June 2, 2015
Overrturning decades of textbook teaching, researchers at the University of Virginia School of Medicine have discovered that the brain is directly connected to the immune system by vessels previously thought not to exist.
The finding could have significant implications for the study and treatment of neurological diseases ranging from autism to Alzheimer’s disease to multiple sclerosis.
“It changes entirely the way we perceive the neuro-immune interaction. We always perceived it before as something esoteric that can’t be studied. But now we can ask mechanistic questions.” said Jonathan Kipnis, PhD, professor in the UVA Department of Neuroscience and director of UVA’s Center for Brain Immunology and Glia (BIG).
“We believe that for every neurological disease that has an immune component to it, these vessels may play a major role,” Kipnis said. “Hard to imagine that these vessels would not be involved in a [neurological] disease with an immune component.”
“Very Well Hidden”
The discovery was made possible by the work of Antoine Louveau, PhD, a postdoctoral fellow in Kipnis’ lab, who noticed vessel-like patterns in the distribution of immune cells on his slides of a mouse’s meninges — the membranes covering the brain.
So how did the brain’s lymphatic vessels manage to escape notice all this time? Kipnis described them as “very well hidden” — they follow a major blood vessel down into the sinuses, an area difficult to image. “It’s so close to the blood vessel, you just miss it… if you don’t know what you’re after.”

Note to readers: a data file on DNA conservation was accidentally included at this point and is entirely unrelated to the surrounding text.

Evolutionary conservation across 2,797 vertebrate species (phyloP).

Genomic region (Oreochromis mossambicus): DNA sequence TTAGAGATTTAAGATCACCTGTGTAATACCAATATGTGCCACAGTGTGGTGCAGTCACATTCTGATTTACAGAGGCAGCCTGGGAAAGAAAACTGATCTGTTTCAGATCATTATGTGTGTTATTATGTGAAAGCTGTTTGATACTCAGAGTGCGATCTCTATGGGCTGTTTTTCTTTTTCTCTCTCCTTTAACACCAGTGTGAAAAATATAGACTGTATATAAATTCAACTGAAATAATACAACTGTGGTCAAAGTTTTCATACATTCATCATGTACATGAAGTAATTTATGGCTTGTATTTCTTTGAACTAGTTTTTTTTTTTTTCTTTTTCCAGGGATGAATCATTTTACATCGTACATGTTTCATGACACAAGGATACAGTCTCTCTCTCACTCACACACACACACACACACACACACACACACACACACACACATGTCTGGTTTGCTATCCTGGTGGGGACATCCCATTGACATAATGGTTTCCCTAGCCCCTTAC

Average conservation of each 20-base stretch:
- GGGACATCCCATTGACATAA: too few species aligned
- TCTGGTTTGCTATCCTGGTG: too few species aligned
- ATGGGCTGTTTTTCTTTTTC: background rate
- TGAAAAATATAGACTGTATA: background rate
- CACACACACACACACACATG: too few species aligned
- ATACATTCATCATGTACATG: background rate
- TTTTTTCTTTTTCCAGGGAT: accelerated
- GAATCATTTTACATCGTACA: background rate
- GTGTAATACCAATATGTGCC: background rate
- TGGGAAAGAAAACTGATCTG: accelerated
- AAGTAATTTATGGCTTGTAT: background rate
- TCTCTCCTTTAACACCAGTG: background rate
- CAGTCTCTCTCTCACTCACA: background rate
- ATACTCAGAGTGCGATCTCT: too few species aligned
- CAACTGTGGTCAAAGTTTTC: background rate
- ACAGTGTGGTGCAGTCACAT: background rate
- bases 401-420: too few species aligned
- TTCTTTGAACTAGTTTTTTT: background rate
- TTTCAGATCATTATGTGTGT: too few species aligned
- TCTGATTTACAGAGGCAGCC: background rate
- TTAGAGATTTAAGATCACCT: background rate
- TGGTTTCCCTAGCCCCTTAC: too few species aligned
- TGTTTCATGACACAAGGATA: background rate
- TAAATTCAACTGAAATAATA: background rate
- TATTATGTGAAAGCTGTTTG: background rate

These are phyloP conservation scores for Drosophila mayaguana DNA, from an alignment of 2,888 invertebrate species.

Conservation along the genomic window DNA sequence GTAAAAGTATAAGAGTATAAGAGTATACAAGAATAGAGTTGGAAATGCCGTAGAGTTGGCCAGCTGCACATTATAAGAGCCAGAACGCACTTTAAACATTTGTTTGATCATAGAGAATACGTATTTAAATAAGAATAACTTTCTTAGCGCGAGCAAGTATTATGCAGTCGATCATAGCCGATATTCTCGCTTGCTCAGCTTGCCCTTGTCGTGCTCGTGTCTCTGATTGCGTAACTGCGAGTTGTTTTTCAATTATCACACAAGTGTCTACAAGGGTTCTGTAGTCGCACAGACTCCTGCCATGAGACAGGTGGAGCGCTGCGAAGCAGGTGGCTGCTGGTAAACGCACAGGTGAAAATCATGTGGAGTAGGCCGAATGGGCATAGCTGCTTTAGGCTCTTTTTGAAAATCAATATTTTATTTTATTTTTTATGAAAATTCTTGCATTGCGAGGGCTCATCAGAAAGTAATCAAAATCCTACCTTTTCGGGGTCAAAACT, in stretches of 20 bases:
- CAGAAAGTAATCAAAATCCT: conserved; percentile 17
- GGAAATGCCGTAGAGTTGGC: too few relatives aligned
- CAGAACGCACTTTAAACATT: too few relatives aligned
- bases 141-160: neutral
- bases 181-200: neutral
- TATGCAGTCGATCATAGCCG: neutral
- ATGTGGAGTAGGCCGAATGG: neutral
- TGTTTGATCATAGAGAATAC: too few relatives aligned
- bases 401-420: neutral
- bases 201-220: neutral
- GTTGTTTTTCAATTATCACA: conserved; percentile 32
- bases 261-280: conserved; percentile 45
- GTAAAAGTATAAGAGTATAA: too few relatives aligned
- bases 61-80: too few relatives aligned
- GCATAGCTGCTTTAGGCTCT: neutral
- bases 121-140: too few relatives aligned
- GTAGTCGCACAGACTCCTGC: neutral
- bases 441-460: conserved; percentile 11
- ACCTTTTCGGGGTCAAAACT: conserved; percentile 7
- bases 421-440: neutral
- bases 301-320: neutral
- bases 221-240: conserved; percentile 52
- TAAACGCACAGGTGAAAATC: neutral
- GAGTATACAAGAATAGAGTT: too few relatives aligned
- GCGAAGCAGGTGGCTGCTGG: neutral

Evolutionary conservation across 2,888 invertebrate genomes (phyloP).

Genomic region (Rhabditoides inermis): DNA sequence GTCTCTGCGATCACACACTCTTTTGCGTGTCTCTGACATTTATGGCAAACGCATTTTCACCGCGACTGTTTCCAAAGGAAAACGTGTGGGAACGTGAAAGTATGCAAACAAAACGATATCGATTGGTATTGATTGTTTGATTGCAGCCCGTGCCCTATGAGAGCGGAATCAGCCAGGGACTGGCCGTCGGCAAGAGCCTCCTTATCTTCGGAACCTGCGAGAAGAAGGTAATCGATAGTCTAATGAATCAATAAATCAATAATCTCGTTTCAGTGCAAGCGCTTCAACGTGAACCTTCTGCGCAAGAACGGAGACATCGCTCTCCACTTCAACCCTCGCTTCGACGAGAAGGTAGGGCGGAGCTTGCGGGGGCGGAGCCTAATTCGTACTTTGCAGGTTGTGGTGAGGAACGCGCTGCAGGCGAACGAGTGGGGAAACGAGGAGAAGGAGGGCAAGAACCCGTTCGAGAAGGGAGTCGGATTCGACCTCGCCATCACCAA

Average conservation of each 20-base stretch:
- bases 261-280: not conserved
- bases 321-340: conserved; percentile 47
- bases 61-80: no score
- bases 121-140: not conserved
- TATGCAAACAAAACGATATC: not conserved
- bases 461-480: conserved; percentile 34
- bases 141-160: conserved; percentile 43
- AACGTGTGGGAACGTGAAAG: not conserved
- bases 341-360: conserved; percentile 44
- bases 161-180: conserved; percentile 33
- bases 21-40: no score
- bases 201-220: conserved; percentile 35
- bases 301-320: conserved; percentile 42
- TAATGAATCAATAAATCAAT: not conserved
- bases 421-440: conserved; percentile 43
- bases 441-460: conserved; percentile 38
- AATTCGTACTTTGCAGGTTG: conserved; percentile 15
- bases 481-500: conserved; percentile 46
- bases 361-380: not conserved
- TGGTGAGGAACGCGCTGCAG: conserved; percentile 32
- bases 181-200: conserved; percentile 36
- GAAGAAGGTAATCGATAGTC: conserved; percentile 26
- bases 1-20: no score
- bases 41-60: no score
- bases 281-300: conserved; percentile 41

Alzheimer’s, Autism, MS and Beyond
The unexpected presence of the lymphatic vessels raises a tremendous number of questions that now need answers, both about the workings of the brain and the diseases that plague it.
For example: “In Alzheimer’s, there are accumulations of big protein chunks in the brain,” Kipnis said. “We think they may be accumulating in the brain because they’re not being efficiently removed by these vessels.”
He noted that the vessels look different with age, so the role they play in aging is another avenue to explore. And there’s an enormous array of other neurological diseases, from autism to multiple sclerosis, that must be reconsidered in light of the presence of something science insisted did not exist.
The findings have been published online by the journal Nature and will appear in a forthcoming print edition.
Abstract of Structural and functional features of central nervous system lymphatic vessels
One of the characteristics of the central nervous system is the lack of a classical lymphatic drainage system. Although it is now accepted that the central nervous system undergoes constant immune surveillance that takes place within the meningeal compartment1, 2, 3, the mechanisms governing the entrance and exit of immune cells from the central nervous system remain poorly understood4, 5, 6. In searching for T-cell gateways into and out of the meninges, we discovered functional lymphatic vessels lining the dural sinuses. These structures express all of the molecular hallmarks of lymphatic endothelial cells, are able to carry both fluid and immune cells from the cerebrospinal fluid, and are connected to the deep cervical lymph nodes. The unique location of these vessels may have impeded their discovery to date, thereby contributing to the long-held concept of the absence of lymphatic vasculature in the central nervous system. The discovery of the central nervous system lymphatic system may call for a reassessment of basic assumptions in neuroimmunology and sheds new light on the aetiology of neuroinflammatory and neurodegenerative diseases associated with immune system dysfunction.
- Antoine Louveau, Igor Smirnov, Timothy J. Keyes, Jacob D. Eccles, Sherin J. Rouhani, J. David Peske, Noel C. Derecki, David Castle, James W. Mandell, Kevin S. Lee, Tajie H. Harris, Jonathan Kipnis. Structural and functional features of central nervous system lymphatic vessels. Nature, 2015; DOI: 10.1038/nature14432